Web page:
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He shall slight them on the beaches… Sunak’s faux pas is a free pass for Cameron

Your weekly dose of gossip from the campaign trail.

By Kevin Maguire

Success has many parents and failure is an orphan, yet recollections may vary after Lord Dave let it be known he was incandescent and suggested forcefully that Rishi Sunak, not he, must be pictured with Joe Biden, Emmanuel Macron and Olaf Scholz. My snout on the Tory front line whispered limelight-lover David Cameron did indeed softly enquire whether the PM should be on D-Day full parade, but the Foreign Secretary relished the opportunity to step into his size fives.

Reconciled to Conservative defeat, an ambitious Cameron recognises the value of rubbing shoulders with world leaders. A global top job is the next goal in a personal redemption journey from Brexit loser to international statesman. Outgoing Dutch premier Mark Rutte appears to have secured Nato, but you never know, and sharp-elbowed Lord Dave is networking for fresh opportunities.

Trouble and strife in the household of one-time Westminster golden couple James Forsyth and Allegra Stratton. Forsyth is the PM’s political secretary under fire for his D-Day flight. Stratton was Sunak’s Treasury spin doctor before switching to Boris Johnson’s No 10, which she quit over film of her laughing during partygate cover-up rehearsals. Stratton collects a pay cheque from Bloomberg, where my snout heard her mumble, during an event at their London HQ, that she would’ve hoped to spot the D-Day tank trap. If only hapless hubby had asked his sagacious wife.

Grim humour from a dispirited Tory worried a five-figure majority could vanish. Wannabe re-elected MPs, he wailed, call it Sunak’s law: anything that can go wrong will go wrong and everything that should go right will go wrong.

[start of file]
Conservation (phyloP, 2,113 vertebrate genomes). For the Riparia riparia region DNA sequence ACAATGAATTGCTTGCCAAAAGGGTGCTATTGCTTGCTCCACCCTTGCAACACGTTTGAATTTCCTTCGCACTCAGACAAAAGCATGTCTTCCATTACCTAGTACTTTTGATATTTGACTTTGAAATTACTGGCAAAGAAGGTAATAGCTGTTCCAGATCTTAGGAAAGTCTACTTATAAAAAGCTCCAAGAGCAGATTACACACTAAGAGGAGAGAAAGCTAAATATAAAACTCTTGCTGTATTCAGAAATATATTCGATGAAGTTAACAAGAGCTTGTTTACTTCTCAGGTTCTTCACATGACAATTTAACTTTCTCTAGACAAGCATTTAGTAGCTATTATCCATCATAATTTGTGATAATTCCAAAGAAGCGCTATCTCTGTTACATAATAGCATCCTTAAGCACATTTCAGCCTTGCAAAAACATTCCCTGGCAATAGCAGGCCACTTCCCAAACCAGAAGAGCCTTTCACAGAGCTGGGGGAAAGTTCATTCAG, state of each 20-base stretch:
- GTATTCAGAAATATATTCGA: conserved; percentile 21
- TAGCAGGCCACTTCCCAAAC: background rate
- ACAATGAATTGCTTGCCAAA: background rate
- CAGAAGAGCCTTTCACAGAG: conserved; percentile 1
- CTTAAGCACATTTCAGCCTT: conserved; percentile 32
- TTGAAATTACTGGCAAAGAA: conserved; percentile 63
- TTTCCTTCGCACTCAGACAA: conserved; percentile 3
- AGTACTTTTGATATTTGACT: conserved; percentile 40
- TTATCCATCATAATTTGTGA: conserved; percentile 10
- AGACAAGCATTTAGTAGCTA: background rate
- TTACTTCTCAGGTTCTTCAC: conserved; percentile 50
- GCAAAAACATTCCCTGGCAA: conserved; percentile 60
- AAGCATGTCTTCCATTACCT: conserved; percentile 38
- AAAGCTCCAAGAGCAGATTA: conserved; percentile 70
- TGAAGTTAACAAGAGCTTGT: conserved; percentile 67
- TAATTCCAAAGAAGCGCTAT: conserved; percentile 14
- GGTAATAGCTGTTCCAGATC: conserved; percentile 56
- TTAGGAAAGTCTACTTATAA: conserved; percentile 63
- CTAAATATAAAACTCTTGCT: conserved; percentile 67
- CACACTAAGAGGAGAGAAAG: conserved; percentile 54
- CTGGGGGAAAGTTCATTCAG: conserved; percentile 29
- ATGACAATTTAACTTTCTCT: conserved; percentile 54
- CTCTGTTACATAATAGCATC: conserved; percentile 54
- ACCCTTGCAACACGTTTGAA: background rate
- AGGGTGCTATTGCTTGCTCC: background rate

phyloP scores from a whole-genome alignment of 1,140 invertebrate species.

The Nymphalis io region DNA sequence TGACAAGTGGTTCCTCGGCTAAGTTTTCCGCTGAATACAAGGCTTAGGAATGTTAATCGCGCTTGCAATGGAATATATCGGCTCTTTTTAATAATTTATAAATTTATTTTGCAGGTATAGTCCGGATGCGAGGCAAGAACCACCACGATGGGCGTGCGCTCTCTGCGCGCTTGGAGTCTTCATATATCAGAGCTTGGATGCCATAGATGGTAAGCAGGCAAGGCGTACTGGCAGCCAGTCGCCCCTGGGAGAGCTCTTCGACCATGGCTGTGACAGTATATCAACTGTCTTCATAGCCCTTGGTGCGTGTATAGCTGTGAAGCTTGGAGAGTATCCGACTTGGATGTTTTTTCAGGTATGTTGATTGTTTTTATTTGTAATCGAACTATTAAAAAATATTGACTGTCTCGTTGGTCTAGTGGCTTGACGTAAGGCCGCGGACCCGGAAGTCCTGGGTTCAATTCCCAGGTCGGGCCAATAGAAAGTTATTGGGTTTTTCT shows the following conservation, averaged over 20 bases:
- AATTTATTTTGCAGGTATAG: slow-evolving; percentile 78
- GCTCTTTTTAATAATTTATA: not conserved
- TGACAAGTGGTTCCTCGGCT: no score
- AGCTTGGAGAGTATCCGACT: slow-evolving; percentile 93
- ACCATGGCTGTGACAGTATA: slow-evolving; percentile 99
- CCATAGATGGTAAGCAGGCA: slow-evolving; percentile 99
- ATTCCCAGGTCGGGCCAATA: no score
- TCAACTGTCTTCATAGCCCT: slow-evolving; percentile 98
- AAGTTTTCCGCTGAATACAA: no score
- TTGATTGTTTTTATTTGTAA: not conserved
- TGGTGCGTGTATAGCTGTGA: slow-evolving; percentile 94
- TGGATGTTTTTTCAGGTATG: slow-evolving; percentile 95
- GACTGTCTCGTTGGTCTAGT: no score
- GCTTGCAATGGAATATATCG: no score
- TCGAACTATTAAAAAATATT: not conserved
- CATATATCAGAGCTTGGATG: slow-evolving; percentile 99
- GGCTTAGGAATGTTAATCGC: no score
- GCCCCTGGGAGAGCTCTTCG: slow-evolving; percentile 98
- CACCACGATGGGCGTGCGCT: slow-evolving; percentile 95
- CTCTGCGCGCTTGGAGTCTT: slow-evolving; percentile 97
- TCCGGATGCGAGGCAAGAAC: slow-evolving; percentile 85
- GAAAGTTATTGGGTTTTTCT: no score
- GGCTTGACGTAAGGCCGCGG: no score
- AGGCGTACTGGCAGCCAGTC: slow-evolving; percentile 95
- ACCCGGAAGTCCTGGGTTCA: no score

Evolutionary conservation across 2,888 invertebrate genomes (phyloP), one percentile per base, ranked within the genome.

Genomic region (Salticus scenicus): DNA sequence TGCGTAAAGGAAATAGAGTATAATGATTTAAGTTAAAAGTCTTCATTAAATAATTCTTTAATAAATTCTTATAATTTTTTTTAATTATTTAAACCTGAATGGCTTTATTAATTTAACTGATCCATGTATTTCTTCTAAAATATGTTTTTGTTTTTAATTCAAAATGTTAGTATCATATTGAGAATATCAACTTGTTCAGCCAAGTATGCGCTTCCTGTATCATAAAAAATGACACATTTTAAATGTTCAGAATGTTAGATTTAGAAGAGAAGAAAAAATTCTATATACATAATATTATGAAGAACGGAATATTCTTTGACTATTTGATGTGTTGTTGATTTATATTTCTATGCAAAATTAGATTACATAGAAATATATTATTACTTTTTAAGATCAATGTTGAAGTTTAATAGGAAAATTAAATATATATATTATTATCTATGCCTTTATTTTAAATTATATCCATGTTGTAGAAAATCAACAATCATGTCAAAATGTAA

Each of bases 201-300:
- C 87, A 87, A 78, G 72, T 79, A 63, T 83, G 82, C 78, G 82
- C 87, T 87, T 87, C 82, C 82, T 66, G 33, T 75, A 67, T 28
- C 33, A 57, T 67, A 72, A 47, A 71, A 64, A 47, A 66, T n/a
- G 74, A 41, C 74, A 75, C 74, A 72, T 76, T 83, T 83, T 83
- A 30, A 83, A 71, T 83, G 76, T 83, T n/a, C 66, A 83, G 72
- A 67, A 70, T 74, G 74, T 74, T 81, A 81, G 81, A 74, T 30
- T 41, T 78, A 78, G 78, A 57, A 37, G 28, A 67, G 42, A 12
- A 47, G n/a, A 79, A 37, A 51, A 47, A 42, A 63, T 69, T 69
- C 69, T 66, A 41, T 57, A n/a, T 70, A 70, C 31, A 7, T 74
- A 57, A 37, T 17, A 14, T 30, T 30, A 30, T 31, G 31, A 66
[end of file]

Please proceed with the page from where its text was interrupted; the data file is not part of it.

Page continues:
Over in Labourland, a few at the head of a lucky opposition worry an unexpected and unexploded bomb detonating could ruin the party but, apart from the Diane Abbott fiasco and Keir Starmer’s dithering before challenging Sunak’s £2,000 tax lie, the campaign has gone tickety-boo. What could possibly go wrong before 4 July?

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Majority shareholder Nigel Farage appointing himself leader of Reform UK by shoving aside Richard Tice was typically brutal. Humiliated Tice maintains he consented. An earwitness recalling Farage ridiculing perfectly coiffed Tice as “the hairdresser” suggests in Farage’s world it remains Nigel’s way or no way.

Lib Dems cooed that Daisy Cooper prevented Angela Rayner from smearing embarrassing dad Ed Davey with his ConDem coalition past on the BBC’s seven-way debate. He’s also escaped the Fujitsu Post Office scandal while on the political roller-coaster.

[See also: The officer class is swelling Labour’s ranks]

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This article appears in the 12 Jun 2024 issue of the New Statesman, The hard-right insurgency